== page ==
Thursday, April 12, 2007

And so it goes: farewell, Kurt Vonnegut, honorary YA author

Kurt Vonnegut passed away yesterday. He was not an author of young adult literature but he was certainly an author for young adults interested in literature--at least he was for me.

My parents had dog-eared paperback copies of Slaughterhouse Five and Cat's Cradle that I stumbled on sometime in junior high. I read them both at my parents' encouragement, but I don't think I really got much in those initial passes (though, thanks to Vonnegut's cameo in Rodney Dangerfield's Back to School, we all know that I was in good company). Whatever of Vonnegut's message went over my twelve-year-old head, what stuck was that here was a novel that was funny and absurd, but also very, very angry and serious. It was a bit of a revelation.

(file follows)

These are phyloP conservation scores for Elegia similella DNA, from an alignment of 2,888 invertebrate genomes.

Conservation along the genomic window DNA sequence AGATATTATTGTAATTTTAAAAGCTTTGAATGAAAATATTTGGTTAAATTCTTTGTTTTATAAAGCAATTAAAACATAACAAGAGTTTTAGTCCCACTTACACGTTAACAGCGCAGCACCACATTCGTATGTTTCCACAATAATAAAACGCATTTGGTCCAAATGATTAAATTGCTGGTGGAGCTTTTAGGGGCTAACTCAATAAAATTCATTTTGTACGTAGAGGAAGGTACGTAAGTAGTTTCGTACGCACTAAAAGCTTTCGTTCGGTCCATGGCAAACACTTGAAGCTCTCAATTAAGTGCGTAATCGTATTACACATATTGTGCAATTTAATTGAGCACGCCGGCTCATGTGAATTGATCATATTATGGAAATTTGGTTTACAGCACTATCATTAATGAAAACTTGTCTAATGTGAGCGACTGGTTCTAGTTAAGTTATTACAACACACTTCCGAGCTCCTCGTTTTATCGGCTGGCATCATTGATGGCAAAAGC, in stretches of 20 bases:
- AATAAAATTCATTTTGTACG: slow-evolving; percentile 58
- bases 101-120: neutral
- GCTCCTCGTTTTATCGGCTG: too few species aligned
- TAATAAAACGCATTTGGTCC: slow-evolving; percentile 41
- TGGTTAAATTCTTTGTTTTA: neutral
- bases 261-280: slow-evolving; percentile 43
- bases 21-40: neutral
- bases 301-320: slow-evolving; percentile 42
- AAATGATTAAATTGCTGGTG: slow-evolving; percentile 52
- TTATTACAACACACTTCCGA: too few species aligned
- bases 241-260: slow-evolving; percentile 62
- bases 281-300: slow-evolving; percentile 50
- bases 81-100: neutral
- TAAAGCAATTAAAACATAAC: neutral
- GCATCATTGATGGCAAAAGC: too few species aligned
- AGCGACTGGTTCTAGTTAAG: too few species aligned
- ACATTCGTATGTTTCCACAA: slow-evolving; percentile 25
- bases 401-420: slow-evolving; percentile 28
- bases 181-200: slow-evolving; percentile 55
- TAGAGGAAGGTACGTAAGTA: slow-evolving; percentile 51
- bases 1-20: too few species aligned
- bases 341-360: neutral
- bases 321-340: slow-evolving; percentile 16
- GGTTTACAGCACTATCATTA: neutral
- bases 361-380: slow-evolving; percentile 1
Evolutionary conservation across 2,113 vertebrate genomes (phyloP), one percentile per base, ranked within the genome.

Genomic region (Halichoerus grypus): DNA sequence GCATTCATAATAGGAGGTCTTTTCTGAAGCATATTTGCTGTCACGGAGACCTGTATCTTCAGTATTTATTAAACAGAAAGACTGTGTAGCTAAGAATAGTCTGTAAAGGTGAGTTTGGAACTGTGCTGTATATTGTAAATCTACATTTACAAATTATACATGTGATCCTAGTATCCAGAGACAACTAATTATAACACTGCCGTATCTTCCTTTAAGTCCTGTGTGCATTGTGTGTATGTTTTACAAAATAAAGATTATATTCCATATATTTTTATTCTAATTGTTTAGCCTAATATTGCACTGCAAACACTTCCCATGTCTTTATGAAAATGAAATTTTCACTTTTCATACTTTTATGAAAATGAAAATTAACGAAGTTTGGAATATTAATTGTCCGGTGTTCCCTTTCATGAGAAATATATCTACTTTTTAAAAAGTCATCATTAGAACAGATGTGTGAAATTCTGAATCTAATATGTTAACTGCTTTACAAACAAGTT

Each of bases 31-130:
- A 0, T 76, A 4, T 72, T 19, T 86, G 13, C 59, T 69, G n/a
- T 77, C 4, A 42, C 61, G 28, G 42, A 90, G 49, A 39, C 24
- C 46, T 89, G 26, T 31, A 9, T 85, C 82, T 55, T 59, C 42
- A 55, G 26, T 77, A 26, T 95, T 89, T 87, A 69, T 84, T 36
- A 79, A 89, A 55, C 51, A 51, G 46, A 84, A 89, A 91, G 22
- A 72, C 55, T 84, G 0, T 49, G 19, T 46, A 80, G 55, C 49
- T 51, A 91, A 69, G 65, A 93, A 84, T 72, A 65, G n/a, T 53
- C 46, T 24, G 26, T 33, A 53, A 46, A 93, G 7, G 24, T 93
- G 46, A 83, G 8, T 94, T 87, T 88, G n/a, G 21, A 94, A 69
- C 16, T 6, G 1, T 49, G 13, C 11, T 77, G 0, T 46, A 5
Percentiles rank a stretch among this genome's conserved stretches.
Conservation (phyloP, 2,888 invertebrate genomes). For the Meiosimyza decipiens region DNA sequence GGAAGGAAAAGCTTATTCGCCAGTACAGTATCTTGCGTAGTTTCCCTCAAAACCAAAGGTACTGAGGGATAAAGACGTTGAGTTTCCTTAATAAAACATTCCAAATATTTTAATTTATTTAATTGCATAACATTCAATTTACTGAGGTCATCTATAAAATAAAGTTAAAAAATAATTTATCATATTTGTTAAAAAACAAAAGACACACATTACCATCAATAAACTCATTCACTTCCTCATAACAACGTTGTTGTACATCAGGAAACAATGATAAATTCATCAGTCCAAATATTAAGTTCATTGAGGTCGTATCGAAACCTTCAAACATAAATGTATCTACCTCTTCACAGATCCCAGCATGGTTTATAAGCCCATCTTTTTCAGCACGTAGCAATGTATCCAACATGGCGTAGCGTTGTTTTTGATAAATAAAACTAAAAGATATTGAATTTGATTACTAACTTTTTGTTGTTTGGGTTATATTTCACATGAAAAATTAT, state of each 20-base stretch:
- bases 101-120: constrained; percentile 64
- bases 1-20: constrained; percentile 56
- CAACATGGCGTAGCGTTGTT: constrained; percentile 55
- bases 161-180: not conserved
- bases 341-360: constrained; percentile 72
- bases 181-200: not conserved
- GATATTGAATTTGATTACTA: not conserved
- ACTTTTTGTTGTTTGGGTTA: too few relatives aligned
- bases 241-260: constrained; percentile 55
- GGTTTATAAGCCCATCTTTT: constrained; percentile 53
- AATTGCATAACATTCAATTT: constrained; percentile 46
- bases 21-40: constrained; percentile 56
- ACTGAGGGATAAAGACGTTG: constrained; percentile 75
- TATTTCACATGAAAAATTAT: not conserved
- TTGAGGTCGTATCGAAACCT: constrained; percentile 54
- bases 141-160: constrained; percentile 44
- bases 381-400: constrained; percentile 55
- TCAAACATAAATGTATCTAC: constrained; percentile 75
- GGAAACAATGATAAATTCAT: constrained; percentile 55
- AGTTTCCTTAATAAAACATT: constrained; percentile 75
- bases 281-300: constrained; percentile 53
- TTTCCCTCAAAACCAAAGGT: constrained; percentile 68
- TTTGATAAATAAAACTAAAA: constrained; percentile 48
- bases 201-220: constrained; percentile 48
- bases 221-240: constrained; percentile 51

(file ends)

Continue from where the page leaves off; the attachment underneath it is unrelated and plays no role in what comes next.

Vonnegut was one of those popular adult authors who had such a deeply ingrained sensitivity to the absurdity and injustice of the world that so-called adults have made that he was bound to appeal to young readers. And given the state of things, I suspect that appeal will survive his passing for a long time to come.

UPDATE: Be sure to check out John Green's tribute at Brotherhood 2.0. (I think John's zit is getting smaller, too.)

1 comment:

Colleen Cook said...

I stopped reading for fun around eighth grade. It wasn't until I took an English elective on the works of Vonnegut my junior year in high school that I remembered why I loved to read.

Thank you for the lovely tribute.